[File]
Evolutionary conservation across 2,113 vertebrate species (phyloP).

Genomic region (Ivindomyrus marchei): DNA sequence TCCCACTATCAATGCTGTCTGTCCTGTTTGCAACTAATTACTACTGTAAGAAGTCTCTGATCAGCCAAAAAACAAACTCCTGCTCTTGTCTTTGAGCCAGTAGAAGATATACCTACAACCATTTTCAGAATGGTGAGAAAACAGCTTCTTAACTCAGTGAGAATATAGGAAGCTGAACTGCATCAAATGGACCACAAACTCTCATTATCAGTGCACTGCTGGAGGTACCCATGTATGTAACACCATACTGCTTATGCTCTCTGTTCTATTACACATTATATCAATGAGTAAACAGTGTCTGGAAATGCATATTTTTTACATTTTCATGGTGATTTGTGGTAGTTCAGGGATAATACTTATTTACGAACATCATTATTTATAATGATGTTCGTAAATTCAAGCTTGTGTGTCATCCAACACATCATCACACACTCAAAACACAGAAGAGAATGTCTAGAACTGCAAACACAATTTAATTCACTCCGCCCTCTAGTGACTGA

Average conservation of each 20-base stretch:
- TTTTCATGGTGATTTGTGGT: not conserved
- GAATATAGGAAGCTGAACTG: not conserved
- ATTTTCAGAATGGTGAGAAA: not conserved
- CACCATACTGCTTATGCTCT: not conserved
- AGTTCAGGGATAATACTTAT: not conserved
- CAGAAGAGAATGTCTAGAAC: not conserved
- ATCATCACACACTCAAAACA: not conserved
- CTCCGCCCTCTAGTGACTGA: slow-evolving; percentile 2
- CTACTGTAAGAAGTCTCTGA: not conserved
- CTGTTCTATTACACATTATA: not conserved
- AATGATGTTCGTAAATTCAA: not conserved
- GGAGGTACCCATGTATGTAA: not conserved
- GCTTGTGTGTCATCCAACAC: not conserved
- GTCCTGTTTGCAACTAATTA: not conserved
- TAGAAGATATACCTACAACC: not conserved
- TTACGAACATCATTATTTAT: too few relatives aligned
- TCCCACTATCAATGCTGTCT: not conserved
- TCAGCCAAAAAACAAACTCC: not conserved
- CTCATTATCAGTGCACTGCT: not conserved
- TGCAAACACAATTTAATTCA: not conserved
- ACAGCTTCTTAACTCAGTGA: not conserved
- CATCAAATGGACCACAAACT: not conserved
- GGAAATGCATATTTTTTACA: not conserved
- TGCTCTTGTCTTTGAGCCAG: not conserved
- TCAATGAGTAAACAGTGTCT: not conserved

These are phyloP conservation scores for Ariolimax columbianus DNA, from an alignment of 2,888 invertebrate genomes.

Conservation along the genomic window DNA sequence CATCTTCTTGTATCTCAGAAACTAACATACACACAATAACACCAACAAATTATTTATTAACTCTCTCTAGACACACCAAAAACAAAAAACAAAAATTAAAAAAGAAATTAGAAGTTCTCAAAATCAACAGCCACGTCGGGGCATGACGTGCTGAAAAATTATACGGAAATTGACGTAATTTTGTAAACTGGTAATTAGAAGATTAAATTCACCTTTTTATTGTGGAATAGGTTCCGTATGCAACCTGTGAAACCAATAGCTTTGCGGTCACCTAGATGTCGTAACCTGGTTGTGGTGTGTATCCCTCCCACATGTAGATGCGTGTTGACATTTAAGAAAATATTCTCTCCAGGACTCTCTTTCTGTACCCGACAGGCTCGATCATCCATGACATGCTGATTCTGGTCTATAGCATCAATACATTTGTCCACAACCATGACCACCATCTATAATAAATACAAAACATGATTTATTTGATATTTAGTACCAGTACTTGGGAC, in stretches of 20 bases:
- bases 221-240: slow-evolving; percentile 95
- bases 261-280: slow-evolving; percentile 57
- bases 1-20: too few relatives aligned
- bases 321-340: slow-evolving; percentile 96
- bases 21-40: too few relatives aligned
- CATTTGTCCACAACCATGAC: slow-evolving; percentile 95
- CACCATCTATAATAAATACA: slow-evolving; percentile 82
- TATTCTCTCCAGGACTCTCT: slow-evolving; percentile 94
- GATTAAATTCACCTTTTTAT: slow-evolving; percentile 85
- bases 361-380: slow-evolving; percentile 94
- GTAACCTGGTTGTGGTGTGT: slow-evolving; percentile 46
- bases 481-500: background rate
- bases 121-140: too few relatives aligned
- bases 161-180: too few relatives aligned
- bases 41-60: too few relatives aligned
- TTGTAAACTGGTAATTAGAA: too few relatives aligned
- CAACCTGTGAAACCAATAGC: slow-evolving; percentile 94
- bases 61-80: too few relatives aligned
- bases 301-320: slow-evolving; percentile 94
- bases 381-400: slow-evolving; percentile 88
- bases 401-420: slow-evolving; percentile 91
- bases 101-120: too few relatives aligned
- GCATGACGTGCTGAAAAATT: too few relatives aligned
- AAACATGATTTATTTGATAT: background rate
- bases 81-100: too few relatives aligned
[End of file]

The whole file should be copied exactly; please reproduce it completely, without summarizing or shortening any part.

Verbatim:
Evolutionary conservation across 2,113 vertebrate species (phyloP).

Genomic region (Ivindomyrus marchei): DNA sequence TCCCACTATCAATGCTGTCTGTCCTGTTTGCAACTAATTACTACTGTAAGAAGTCTCTGATCAGCCAAAAAACAAACTCCTGCTCTTGTCTTTGAGCCAGTAGAAGATATACCTACAACCATTTTCAGAATGGTGAGAAAACAGCTTCTTAACTCAGTGAGAATATAGGAAGCTGAACTGCATCAAATGGACCACAAACTCTCATTATCAGTGCACTGCTGGAGGTACCCATGTATGTAACACCATACTGCTTATGCTCTCTGTTCTATTACACATTATATCAATGAGTAAACAGTGTCTGGAAATGCATATTTTTTACATTTTCATGGTGATTTGTGGTAGTTCAGGGATAATACTTATTTACGAACATCATTATTTATAATGATGTTCGTAAATTCAAGCTTGTGTGTCATCCAACACATCATCACACACTCAAAACACAGAAGAGAATGTCTAGAACTGCAAACACAATTTAATTCACTCCGCCCTCTAGTGACTGA

Average conservation of each 20-base stretch:
- TTTTCATGGTGATTTGTGGT: not conserved
- GAATATAGGAAGCTGAACTG: not conserved
- ATTTTCAGAATGGTGAGAAA: not conserved
- CACCATACTGCTTATGCTCT: not conserved
- AGTTCAGGGATAATACTTAT: not conserved
- CAGAAGAGAATGTCTAGAAC: not conserved
- ATCATCACACACTCAAAACA: not conserved
- CTCCGCCCTCTAGTGACTGA: slow-evolving; percentile 2
- CTACTGTAAGAAGTCTCTGA: not conserved
- CTGTTCTATTACACATTATA: not conserved
- AATGATGTTCGTAAATTCAA: not conserved
- GGAGGTACCCATGTATGTAA: not conserved
- GCTTGTGTGTCATCCAACAC: not conserved
- GTCCTGTTTGCAACTAATTA: not conserved
- TAGAAGATATACCTACAACC: not conserved
- TTACGAACATCATTATTTAT: too few relatives aligned
- TCCCACTATCAATGCTGTCT: not conserved
- TCAGCCAAAAAACAAACTCC: not conserved
- CTCATTATCAGTGCACTGCT: not conserved
- TGCAAACACAATTTAATTCA: not conserved
- ACAGCTTCTTAACTCAGTGA: not conserved
- CATCAAATGGACCACAAACT: not conserved
- GGAAATGCATATTTTTTACA: not conserved
- TGCTCTTGTCTTTGAGCCAG: not conserved
- TCAATGAGTAAACAGTGTCT: not conserved

These are phyloP conservation scores for Ariolimax columbianus DNA, from an alignment of 2,888 invertebrate genomes.

Conservation along the genomic window DNA sequence CATCTTCTTGTATCTCAGAAACTAACATACACACAATAACACCAACAAATTATTTATTAACTCTCTCTAGACACACCAAAAACAAAAAACAAAAATTAAAAAAGAAATTAGAAGTTCTCAAAATCAACAGCCACGTCGGGGCATGACGTGCTGAAAAATTATACGGAAATTGACGTAATTTTGTAAACTGGTAATTAGAAGATTAAATTCACCTTTTTATTGTGGAATAGGTTCCGTATGCAACCTGTGAAACCAATAGCTTTGCGGTCACCTAGATGTCGTAACCTGGTTGTGGTGTGTATCCCTCCCACATGTAGATGCGTGTTGACATTTAAGAAAATATTCTCTCCAGGACTCTCTTTCTGTACCCGACAGGCTCGATCATCCATGACATGCTGATTCTGGTCTATAGCATCAATACATTTGTCCACAACCATGACCACCATCTATAATAAATACAAAACATGATTTATTTGATATTTAGTACCAGTACTTGGGAC, in stretches of 20 bases:
- bases 221-240: slow-evolving; percentile 95
- bases 261-280: slow-evolving; percentile 57
- bases 1-20: too few relatives aligned
- bases 321-340: slow-evolving; percentile 96
- bases 21-40: too few relatives aligned
- CATTTGTCCACAACCATGAC: slow-evolving; percentile 95
- CACCATCTATAATAAATACA: slow-evolving; percentile 82
- TATTCTCTCCAGGACTCTCT: slow-evolving; percentile 94
- GATTAAATTCACCTTTTTAT: slow-evolving; percentile 85
- bases 361-380: slow-evolving; percentile 94
- GTAACCTGGTTGTGGTGTGT: slow-evolving; percentile 46
- bases 481-500: background rate
- bases 121-140: too few relatives aligned
- bases 161-180: too few relatives aligned
- bases 41-60: too few relatives aligned
- TTGTAAACTGGTAATTAGAA: too few relatives aligned
- CAACCTGTGAAACCAATAGC: slow-evolving; percentile 94
- bases 61-80: too few relatives aligned
- bases 301-320: slow-evolving; percentile 94
- bases 381-400: slow-evolving; percentile 88
- bases 401-420: slow-evolving; percentile 91
- bases 101-120: too few relatives aligned
- GCATGACGTGCTGAAAAATT: too few relatives aligned
- AAACATGATTTATTTGATAT: background rate
- bases 81-100: too few relatives aligned